RETAIL BANKING | Staff Reporter, Taiwan

Rising risk: Taiwanese banks' asset quality to be hit by China slowdown

Banks' asset quality is most susceptible to sharp housing price correction.

Taiwanese banks face increasing risks of asset-quality deterioration amid economic headwinds, mostly from a China slowdown, says Fitch Ratings in a new report. The overall sector outlook, however, remains stable, on a generally sound monetary environment and ample system liquidity. Taiwan has only limited vulnerability to currency and liquidity risks arising from tightening monetary policy by the US Federal Reserve or sustained weak commodity prices.

"Banks' asset quality is most susceptible to a sharp housing-price correction and economic slowdown in Taiwan and China. That said, the pick-up in credit costs from a cyclical trough would be manageable because banks have reduced their industrial concentration, particularly in the more volatile technology sector, and because prudential regulations have helped limit exposure to mortgages and mainland China, which has contained systemic risk," says Fitch.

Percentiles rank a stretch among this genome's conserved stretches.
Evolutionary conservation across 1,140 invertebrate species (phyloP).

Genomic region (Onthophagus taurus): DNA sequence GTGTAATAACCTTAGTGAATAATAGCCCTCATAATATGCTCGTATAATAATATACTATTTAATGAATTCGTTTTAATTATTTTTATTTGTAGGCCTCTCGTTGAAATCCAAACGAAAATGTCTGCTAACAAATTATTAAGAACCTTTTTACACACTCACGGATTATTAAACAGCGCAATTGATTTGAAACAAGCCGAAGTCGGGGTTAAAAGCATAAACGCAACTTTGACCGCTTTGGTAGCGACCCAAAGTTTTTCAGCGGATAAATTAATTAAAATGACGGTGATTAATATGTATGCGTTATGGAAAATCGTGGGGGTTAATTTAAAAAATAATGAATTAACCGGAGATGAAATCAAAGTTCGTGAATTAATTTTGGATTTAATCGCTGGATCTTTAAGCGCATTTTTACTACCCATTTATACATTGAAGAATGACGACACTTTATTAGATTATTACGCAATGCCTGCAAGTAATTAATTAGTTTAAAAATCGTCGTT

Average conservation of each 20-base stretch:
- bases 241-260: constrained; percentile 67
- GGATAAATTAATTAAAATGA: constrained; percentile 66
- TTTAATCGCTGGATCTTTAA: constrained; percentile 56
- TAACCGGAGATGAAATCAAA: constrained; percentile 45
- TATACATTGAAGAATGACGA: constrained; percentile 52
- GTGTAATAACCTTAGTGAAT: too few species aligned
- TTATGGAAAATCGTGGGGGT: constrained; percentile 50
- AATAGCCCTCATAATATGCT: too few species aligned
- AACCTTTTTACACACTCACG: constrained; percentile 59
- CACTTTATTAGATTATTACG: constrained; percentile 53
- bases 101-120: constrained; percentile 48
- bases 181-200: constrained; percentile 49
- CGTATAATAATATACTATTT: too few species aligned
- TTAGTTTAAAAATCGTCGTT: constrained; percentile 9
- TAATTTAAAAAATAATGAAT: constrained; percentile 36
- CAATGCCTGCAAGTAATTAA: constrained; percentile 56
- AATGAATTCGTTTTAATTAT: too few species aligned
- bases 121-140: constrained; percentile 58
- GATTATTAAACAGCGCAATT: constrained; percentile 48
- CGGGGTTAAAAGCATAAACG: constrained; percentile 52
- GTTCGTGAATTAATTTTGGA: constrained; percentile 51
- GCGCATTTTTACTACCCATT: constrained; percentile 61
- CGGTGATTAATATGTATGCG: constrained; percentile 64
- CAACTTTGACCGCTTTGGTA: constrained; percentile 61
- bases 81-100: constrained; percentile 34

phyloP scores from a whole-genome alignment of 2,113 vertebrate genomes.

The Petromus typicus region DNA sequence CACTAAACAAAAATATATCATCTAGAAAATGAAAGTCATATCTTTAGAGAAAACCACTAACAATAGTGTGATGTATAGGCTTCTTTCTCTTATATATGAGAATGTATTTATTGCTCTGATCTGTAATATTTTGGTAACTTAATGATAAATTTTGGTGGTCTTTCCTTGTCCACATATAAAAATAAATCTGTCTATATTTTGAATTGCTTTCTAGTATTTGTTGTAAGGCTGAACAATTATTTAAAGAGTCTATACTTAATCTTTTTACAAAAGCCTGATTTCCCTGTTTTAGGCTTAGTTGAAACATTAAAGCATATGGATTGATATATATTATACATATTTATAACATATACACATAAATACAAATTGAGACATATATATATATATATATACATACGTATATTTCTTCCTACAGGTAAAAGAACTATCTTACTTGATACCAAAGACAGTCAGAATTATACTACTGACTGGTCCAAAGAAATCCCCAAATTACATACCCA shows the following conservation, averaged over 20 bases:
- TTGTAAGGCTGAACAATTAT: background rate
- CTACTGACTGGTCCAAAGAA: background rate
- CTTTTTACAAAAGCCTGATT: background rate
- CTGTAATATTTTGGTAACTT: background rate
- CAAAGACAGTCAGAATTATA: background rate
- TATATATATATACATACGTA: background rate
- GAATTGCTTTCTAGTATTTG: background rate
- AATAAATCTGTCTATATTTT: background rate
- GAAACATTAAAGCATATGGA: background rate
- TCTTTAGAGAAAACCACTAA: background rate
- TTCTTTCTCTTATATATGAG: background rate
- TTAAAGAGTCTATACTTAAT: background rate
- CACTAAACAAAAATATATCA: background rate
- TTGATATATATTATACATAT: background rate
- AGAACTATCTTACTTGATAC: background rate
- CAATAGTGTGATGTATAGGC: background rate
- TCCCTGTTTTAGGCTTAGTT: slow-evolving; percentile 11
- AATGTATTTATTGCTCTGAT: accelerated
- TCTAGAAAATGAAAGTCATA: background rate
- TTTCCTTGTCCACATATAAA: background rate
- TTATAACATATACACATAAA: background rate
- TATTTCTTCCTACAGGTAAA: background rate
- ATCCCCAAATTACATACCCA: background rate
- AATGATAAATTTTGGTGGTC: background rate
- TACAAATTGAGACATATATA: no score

Risk buffers have continued to expand to sufficiently withstand near-term asset quality challenges. This is despite Fitch's expectation that sector return on assets will decrease to 0.5%-0.6%, mainly on normalising credit costs, while interest margin and fee income from wealth management will remain largely stable. We expect stiff competition to raise banks' risk appetite, such as through the pursuit of aggressive offshore expansion, which is a key risk to the ratings of Taiwanese banks.

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